Bio-plastic is the future of packaging: Researchers

In the three-day conference organised by the University Institute of Chemical Engineering and Technology in Panjab University, various guests and delegates presented their work in the field of nanotechnology.

Today researchers are more concerned with developing techniques which are more environment-friendly like the development of green products. Similar is the attempt of Luc Avrous professor at the University of Strasbough, France who has researched in nano-composites in developing biobased and biodegradable polymers by plant extraction which is an alternative to synthetic polymers obtained from non-renewable resources.

Luc Avrous said, "Basically we are working on extracting bio-plastic i.e.,the plastic derived from the plants which will be a new plastic. But it has certain drawbacks. So now great attention is being paid to improve the properties of bio-plastic by using of nanofillers. The plastic that we get from this process is environment friendly and can be used for packaging. This technology is also viable for agriculture. The more durable plastic can be used in insulation, roofing, textiles and automotive industry. So once this technology is used it will bring about a revolution."

"A lot of people in the field of nanotechnology and otherwise are interested in development of green products. This is the future. The idea is to replace fossil fuels like petroleum with renewable resources from plants," he added.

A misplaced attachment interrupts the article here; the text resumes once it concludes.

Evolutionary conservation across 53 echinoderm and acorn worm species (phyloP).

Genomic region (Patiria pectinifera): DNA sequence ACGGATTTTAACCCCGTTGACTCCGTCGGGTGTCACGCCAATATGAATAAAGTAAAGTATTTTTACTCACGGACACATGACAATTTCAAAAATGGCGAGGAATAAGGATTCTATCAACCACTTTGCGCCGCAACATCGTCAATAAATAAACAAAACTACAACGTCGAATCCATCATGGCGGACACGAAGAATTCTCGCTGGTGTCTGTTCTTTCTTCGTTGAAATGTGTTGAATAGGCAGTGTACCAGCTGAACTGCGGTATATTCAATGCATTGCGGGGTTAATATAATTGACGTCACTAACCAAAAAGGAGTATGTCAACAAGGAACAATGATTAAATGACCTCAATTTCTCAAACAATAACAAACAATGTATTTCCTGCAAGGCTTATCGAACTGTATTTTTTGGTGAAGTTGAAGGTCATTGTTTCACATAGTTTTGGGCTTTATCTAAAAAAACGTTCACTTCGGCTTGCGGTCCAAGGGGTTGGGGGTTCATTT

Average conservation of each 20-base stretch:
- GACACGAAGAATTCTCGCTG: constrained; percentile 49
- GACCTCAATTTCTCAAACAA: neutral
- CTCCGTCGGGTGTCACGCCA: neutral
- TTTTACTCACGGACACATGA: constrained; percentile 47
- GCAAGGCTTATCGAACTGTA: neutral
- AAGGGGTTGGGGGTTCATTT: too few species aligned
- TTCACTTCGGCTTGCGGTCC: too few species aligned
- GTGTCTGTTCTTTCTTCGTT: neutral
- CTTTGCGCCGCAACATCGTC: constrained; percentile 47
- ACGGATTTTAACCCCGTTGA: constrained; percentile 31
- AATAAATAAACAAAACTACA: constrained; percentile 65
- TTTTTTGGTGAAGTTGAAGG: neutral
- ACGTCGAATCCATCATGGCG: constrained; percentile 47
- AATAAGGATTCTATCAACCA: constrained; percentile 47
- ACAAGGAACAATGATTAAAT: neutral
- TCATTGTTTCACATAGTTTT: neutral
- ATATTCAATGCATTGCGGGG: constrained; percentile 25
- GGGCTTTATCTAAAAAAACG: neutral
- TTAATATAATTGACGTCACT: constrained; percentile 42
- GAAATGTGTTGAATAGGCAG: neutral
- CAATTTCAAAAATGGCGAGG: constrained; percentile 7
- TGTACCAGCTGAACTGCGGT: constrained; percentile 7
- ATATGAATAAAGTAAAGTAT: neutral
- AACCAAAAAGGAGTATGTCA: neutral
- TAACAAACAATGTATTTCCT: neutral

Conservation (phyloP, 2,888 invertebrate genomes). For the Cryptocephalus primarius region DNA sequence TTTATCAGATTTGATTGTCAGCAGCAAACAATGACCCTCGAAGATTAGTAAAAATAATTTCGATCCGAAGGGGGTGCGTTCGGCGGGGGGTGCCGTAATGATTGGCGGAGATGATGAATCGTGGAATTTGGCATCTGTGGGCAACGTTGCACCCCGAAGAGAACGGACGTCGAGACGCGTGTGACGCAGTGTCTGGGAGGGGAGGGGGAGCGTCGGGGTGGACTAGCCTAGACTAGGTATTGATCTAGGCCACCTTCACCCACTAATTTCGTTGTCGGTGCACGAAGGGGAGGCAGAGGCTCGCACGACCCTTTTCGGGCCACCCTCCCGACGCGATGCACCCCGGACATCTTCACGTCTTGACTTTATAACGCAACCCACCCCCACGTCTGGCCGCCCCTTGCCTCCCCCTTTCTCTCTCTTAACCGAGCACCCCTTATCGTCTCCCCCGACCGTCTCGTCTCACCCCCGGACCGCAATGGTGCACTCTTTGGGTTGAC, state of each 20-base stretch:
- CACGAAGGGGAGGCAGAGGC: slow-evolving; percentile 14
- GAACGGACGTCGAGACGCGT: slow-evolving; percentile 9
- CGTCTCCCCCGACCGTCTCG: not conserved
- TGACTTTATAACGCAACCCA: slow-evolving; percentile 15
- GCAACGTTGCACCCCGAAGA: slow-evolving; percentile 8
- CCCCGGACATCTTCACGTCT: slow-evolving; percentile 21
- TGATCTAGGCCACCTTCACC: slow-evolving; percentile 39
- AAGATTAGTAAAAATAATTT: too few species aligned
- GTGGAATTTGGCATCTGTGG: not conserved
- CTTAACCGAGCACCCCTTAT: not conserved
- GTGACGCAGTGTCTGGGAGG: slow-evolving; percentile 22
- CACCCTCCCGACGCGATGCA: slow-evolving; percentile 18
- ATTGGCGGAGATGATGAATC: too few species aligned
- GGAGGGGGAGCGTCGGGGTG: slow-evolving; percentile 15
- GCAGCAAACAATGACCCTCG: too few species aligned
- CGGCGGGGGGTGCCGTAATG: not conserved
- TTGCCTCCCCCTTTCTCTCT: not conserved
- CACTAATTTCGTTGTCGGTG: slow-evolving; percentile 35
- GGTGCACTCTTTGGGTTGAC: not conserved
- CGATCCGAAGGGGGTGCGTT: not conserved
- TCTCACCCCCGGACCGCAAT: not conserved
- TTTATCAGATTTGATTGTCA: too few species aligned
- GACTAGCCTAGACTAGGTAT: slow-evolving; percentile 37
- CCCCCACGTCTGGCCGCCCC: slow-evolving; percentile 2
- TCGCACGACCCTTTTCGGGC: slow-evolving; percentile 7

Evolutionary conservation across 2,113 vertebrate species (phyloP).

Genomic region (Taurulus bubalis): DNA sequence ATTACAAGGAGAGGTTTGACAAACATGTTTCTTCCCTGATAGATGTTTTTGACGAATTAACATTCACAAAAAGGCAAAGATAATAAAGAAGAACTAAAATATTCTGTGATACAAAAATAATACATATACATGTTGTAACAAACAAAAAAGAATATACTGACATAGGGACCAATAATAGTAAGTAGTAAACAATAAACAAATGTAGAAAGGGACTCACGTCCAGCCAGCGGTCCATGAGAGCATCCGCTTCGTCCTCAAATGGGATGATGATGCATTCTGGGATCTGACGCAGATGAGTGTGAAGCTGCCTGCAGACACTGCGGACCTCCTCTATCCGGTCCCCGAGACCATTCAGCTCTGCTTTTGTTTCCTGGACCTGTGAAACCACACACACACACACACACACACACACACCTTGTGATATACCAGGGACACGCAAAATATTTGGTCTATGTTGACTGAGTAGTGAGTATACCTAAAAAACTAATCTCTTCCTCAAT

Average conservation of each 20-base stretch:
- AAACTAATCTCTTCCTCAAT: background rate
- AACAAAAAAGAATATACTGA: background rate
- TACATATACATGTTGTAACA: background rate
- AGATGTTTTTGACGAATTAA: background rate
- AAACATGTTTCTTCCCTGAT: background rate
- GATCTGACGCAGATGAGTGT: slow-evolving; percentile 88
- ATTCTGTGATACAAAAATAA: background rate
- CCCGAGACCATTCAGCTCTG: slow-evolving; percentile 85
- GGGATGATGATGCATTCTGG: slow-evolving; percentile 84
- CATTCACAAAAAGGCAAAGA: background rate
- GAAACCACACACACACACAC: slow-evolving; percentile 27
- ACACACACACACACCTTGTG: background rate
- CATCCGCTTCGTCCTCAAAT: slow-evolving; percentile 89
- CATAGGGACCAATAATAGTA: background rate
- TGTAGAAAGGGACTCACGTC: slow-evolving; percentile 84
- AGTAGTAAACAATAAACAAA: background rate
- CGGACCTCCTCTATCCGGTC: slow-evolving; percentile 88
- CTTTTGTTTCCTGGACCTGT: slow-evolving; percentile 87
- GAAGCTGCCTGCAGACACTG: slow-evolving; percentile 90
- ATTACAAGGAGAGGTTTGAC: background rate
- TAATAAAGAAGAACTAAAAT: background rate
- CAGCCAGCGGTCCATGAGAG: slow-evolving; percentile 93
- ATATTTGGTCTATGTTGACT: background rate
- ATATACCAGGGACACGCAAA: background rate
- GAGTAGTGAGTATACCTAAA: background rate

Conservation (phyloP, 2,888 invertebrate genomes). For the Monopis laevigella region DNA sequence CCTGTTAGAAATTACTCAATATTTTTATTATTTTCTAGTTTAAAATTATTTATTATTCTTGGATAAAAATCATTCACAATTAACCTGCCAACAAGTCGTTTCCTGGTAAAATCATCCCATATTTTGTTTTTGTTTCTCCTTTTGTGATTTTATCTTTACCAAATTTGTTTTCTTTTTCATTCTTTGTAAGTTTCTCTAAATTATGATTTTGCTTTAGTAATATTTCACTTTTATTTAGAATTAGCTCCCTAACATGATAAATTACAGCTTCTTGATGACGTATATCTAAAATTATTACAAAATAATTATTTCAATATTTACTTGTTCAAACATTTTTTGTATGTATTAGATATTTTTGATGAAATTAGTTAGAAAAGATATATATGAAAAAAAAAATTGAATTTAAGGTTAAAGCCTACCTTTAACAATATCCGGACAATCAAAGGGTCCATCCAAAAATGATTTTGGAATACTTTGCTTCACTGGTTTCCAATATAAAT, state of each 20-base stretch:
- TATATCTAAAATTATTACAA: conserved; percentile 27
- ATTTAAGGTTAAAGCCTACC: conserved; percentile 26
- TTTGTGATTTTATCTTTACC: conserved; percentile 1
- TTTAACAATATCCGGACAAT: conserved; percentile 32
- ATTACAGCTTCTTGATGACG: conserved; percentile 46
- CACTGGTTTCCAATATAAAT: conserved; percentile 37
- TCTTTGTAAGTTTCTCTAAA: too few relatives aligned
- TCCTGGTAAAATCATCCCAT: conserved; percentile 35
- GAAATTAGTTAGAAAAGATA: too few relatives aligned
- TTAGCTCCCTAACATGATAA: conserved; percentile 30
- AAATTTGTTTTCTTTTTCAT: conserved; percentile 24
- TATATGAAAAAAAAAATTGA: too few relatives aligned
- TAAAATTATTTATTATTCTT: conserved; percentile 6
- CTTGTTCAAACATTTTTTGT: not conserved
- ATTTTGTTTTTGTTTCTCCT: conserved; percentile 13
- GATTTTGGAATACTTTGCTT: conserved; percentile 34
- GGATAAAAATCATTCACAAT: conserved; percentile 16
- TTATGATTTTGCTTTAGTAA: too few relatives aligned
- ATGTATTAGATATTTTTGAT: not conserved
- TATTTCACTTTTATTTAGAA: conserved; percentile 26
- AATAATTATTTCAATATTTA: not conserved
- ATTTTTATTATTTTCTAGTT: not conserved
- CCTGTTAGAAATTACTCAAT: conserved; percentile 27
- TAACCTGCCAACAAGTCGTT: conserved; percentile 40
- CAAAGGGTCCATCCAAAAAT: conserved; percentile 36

The study of Christopher Plummer, a professor from Ecole Polytechnique Federale de Lausanne(EPFL) Lausanne, Switzerland is similar. He said, "Earlier nanotechnology was only a part of engineering but now that field of research is matured. Bio-based polymers are the next big thing. Bio-plastic developed has high scope in packaging, mostly to replace synthetic plastic with new, biodegradable plastic."

He also spoke about how their technology can be beneficial in India. He said, "In the future, India will take off in the field of nanotechnology as it has huge natural resources like biomass. We have nothing like that in Switzerland. India is going to be an exciting place for sustainable development of plastic nano-components."

Azman Hassan, a professor at Johor Baharu, Malaysia is also working in a similar field. When Newsline spoke to him about future applications of nanotechnology he said, "I am working on improving the Poly Lactic Acid (PLA). It is renewable but very brittle. So by use of certain clays we are studying how to improve the PLA and developing a new plastic which will be able to replace the synthetic plastic when petroleum has been depleted .It will have a huge market once this happens. It will also be used highly in the packaging industry, furniture and automotive industry in the coming years."

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